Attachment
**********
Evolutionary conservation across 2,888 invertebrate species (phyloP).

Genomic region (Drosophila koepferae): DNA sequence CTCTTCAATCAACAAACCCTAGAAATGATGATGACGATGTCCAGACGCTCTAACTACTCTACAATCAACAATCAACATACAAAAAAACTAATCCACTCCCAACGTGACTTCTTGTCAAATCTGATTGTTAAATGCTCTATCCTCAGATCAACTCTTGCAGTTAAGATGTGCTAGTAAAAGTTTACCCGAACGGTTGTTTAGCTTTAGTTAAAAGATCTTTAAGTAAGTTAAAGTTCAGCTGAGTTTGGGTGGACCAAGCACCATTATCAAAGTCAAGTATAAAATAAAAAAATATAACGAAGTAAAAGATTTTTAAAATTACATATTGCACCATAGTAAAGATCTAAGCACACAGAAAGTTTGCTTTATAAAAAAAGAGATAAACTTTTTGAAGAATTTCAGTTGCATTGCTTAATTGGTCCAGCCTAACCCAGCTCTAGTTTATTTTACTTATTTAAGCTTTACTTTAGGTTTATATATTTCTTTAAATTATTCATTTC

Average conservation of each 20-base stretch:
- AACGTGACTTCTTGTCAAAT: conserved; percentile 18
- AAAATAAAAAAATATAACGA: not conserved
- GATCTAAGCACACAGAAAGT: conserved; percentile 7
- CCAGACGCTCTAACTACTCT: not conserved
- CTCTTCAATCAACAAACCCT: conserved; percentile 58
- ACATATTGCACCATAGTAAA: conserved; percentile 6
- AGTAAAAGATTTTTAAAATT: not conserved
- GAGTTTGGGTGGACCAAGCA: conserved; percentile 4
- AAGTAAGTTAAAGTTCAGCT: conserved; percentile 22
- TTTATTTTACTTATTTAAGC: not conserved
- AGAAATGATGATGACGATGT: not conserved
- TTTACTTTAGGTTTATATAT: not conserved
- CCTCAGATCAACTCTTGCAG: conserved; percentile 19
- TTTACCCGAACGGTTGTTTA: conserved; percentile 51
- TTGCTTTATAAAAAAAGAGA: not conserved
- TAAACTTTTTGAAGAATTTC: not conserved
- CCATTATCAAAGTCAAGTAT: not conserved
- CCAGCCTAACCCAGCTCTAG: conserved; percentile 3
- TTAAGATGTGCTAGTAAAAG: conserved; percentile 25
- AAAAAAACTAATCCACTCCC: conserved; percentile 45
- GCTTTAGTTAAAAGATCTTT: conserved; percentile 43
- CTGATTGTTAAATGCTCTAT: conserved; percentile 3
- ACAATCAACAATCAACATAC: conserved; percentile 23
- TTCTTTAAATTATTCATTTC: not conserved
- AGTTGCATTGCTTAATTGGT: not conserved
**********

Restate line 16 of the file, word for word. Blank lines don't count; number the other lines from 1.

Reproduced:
- CCTCAGATCAACTCTTGCAG: conserved; percentile 19